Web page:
Mostly rational politics, with occasional rants about how a few crazy Republicans are ruining the country.
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Tuesday, November 08, 2005
What I learned from the West Wing debate, Part 1 - Healthcare costs
For those who didn't see it (not watching West Wing this year - what's wrong with you?), Sunday's West Wing episode was a live debate between Jimmy Smits, playing Democratic nominee Matt Santos, and Alan Alda, playing Republican Arnold Vinick. In a jab at the formality of these debates (the timing, the flashing lights), the candidates agreed to toss out the rules and just have an open, free-wheeling debate, which would be great in real life but will likely never happen in my lifetime.
Anyway, the reason West Wing is so great this year is because it is incredibly pertinent. And the live episode, especially, seemed like it was absolutely on topic with the issues of the day - oil dependence, gas prices, immigration, etc. - with one expection... there was no discussion of Iraq. (In West Wing, for whatever reason, the U.S. only has foreign disputes with fictional countries).
So here's the first thing I learned from the debate. In discussing the lack of healthcare coverage, Democrat Santos discussed his "dream plan" to offer Medicare to everyone of all ages. Not force them to join it, but offer it. Why? Because its administrative costs are just 2% compared with 15%+ in private healthcare plans.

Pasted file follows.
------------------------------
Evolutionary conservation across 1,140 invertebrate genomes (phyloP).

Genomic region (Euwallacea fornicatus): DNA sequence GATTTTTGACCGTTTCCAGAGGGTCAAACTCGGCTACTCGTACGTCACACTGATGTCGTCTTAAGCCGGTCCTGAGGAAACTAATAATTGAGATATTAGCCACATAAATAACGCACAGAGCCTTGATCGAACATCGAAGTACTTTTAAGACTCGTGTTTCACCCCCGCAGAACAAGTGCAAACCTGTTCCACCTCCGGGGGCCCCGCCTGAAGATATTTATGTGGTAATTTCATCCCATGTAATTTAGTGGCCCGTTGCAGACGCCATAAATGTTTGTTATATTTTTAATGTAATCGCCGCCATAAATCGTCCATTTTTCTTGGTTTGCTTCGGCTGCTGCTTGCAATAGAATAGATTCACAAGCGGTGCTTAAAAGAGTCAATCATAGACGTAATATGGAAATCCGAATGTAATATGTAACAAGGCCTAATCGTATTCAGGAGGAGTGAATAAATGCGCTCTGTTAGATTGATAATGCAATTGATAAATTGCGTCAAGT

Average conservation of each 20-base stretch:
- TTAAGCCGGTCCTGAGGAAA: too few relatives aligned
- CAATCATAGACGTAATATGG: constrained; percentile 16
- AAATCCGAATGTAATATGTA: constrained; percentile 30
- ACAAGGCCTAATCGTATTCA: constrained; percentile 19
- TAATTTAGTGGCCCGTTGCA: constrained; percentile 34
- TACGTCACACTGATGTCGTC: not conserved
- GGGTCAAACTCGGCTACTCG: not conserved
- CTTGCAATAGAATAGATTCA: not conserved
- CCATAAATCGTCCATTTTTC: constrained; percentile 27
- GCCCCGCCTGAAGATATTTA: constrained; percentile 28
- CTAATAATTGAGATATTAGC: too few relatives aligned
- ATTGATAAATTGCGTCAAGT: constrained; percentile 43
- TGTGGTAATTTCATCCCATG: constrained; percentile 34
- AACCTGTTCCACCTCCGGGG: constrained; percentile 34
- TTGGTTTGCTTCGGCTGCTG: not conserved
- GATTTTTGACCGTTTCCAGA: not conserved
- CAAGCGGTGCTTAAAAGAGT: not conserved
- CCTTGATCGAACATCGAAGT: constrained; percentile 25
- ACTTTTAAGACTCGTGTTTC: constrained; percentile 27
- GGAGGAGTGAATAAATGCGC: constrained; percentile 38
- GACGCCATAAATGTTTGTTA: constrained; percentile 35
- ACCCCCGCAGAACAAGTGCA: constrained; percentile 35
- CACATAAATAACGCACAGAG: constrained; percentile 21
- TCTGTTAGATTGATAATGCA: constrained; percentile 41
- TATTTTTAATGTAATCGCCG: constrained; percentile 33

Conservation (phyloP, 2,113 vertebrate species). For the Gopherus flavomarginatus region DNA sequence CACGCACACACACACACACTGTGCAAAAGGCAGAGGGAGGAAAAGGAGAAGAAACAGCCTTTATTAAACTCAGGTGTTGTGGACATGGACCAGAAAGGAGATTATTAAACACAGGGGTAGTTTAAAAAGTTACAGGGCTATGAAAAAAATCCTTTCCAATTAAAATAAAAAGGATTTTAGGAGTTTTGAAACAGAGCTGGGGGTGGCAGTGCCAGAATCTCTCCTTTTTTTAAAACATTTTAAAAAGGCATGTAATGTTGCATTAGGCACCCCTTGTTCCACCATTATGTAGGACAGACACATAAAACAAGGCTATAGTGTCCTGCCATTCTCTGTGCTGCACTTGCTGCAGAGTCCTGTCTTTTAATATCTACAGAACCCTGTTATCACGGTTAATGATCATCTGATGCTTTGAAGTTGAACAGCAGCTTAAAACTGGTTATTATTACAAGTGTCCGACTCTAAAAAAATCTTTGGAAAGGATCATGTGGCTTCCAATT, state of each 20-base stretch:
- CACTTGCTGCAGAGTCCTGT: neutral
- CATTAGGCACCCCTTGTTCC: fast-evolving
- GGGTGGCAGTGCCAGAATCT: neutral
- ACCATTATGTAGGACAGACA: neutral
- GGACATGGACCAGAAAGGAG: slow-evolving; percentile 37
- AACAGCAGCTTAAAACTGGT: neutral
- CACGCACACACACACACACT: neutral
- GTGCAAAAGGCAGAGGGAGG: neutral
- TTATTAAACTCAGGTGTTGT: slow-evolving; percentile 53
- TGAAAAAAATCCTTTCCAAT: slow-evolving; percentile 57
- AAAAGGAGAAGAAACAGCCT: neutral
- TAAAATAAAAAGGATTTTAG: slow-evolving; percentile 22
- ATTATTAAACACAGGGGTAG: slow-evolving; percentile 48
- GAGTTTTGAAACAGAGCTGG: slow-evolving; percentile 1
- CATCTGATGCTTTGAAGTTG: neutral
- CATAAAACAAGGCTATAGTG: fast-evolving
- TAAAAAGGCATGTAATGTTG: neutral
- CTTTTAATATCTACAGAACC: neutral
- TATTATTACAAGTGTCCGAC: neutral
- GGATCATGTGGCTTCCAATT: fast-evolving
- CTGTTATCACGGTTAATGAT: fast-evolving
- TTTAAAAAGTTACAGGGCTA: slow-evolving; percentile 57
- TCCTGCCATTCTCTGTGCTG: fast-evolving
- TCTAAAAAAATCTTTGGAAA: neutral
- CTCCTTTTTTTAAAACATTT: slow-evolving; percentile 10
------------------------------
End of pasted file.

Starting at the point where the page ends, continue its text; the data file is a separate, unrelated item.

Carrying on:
Is this really true? Is Medicare really so much more efficient than private healthcare? I looked it up, and the answer is YES, but not quite as much as Santos claimed.
The 2% number is correct, but it's low because of the way it's measured. It's calculated as ADMIN COSTS / SPENDING. Because Medicare is a program for old people, spending is obviously high. So the denominator is much bigger than it would be if there were healthier working age people in the program.
Fair enough. The better way to calculate would be administrative costs per enrollee. In this case, Medicare is about half as costly to administer as private insurance, rather than 1/7th. Still, in my opinion, a significant difference.
So isn't Matt Santos's idea worth discussing? It wouldn't create a single-payer system, because people would have the choice. And wouldn't the 45 million uninsured appreciate Medicare as opposed to nothing?
As Bill Gates and Bono and Bill Clinton say, we have to start treating healthcare as a fundamental human right.